Although technology may be value-free, in the hands of terrorists technological innovations can certainly help amplify the darker side of human nature. The Internet, observes communications scholar Gabriel Weimann, is no exception. The World Wide Web has been utilized by terrorist groups around...
Riaz Hassan
April 23, 2004
The weapon of mass destruction that seems to be favored most by terrorists is their own lives. But, though most suicide bombers are Islamic youths, sociologist Riaz Hassan argues that there is no direct link between suicide attacks and Islamic fanaticism. Suicide attacks, Hassan says, are...
Shada Islam
April 21, 2004
After winning March elections that attracted tremendous international attention, newly-elected Spanish Prime Minister Jose Luis Rodriguez Zapatero forewarned a significant shift in Spanish foreign policy. He declared his disapproval of the previous Popular Party's government active support of...
Michael Kraig
April 19, 2004
Critics point to the war in Iraq and President Bush's subsequent denial of reconstruction contracts to dissenting nations as proof of Washington's hegemonic tendencies. However, argues security expert Michael Kraig, the Iraq War is just the latest manifestation of a US foreign policy that...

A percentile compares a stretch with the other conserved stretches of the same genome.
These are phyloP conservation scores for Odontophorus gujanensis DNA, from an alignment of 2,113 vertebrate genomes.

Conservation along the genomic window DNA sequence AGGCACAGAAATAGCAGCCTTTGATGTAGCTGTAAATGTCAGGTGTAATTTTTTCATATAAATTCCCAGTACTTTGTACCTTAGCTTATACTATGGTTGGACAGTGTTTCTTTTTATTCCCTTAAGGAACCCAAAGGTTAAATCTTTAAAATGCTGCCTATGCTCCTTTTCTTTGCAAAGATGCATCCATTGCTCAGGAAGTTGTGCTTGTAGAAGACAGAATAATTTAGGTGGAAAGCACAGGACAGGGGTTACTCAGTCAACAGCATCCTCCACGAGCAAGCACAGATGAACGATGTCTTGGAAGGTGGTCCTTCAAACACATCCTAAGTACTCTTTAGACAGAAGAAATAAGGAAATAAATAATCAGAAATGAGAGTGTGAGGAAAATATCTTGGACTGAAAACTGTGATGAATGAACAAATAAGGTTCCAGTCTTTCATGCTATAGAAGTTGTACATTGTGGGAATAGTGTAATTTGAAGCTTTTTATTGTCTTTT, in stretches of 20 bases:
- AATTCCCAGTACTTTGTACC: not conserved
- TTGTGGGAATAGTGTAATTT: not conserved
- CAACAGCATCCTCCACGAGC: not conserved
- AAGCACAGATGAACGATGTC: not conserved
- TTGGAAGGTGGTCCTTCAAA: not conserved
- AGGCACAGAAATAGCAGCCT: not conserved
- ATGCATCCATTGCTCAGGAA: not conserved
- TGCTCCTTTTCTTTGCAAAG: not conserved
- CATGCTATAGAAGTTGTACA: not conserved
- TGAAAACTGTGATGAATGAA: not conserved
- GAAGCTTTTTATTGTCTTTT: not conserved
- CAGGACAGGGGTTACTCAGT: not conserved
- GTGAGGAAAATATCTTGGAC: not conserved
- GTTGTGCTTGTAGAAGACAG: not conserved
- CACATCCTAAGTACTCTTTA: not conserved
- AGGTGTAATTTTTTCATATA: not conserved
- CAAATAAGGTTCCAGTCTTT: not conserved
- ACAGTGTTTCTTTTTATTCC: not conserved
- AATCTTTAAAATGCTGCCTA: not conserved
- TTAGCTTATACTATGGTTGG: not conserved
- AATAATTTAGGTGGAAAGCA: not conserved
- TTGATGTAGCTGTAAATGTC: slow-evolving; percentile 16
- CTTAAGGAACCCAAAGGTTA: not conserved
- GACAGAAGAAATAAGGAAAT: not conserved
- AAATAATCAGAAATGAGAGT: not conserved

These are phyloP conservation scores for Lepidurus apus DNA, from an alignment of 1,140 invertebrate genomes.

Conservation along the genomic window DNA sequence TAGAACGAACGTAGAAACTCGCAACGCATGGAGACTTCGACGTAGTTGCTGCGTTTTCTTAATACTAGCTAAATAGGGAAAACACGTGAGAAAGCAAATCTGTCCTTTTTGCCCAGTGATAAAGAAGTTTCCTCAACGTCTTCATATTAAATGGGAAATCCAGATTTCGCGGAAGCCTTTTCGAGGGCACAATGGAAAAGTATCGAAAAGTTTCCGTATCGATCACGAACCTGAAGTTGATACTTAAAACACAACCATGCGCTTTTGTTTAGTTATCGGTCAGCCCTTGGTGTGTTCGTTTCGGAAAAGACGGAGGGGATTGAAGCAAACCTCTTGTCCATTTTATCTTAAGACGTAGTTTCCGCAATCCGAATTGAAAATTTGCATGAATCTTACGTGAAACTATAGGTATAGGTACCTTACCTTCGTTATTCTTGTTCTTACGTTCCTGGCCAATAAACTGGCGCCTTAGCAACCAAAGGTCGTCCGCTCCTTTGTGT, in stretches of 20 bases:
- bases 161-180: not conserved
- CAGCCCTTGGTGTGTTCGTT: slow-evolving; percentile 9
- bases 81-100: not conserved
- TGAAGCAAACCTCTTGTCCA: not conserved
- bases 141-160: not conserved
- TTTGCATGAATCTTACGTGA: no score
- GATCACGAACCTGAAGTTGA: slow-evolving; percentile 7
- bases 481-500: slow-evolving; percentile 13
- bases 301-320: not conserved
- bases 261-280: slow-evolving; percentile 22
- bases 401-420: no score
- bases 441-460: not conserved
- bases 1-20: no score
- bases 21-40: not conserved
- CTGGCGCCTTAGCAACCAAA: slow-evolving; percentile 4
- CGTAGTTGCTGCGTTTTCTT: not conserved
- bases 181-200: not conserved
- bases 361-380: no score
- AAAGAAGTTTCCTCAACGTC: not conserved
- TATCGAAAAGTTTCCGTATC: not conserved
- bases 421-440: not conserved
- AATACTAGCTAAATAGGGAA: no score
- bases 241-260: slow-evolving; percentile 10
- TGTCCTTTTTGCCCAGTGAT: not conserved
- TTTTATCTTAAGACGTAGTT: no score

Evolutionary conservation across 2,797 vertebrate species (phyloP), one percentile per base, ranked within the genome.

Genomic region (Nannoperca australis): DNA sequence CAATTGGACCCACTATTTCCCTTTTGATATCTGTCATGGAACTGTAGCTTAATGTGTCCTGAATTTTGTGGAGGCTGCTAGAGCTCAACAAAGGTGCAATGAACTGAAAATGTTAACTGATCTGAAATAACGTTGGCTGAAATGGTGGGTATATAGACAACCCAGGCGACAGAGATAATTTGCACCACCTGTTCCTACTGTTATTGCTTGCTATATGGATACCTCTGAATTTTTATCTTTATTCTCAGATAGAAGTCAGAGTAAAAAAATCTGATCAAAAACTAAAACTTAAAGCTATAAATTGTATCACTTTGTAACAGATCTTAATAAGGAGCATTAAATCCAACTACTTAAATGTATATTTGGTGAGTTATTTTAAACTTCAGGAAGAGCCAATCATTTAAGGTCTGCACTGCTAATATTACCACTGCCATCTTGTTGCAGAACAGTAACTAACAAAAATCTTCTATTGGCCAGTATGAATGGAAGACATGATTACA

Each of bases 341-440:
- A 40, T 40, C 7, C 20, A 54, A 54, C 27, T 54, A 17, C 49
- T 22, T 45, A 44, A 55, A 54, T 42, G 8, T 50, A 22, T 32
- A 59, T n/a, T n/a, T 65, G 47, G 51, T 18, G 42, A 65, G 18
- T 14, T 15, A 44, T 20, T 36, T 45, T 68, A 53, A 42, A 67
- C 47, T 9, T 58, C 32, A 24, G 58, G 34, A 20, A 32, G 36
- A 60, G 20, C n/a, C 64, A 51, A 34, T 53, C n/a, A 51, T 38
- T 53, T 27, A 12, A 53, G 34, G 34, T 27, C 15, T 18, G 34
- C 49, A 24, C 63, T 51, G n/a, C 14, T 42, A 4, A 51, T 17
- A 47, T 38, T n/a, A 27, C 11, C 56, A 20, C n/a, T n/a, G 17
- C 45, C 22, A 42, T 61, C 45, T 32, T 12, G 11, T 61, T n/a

Goenawan Mohamad
April 16, 2004
The rise of Al Qaeda has led many in the West to conflate Islam with anti-democratic political views. This is a mistake, argues Jakarta-based writer Goenawan Mohamad, given that the world's two largest Muslim countries - Indonesia and Malaysia - are solidly democratic. In Malaysia, the March...
Susan Moeller
April 14, 2004
After the September 11 terrorist attacks, President George W. Bush and Secretary of Defense Donald Rumsfeld made the decision to present terrorism, weapons of mass destruction and Iraq as a linked triple threat. Susan Moeller, professor of media and international affairs at the University of...
Paul Mooney
April 12, 2004
For quite some time now, the Chinese government and its net-surfing citizens have been involved in a series of serious net games. While the government seems bent on restricting the free flow of certain types of information into China that it fears will prove destabilizing – such as Taiwan, the...
Jean-Pierre Lehmann
April 9, 2004
Although Kenya has attracted some foreign dollars through tourism and export-based flower and tea industries, a majority of Kenyans remain mired in poverty. Jean-Pierre Lehmann, founding director of the Evian group, argues here that although its future could be bright, Kenya has not yet exploited...
April 7, 2004
The process of globalization continues to produce new surprises. Thomas L. Friedman, whose 1999 classic “The Lexus and the Olive Tree” has been translated in 30 languages, offers an update on globalization since his last interview with YaleGlobal editor Nayan Chanda a year ago. Friedman says that...
Nayan Chanda
April 7, 2004
The following is a transcript of Nayan Chanda's interview with the New York Times foreign affairs columnist Thomas Friedman conducted on March 25, 2004.
Subscribe to Featured Articles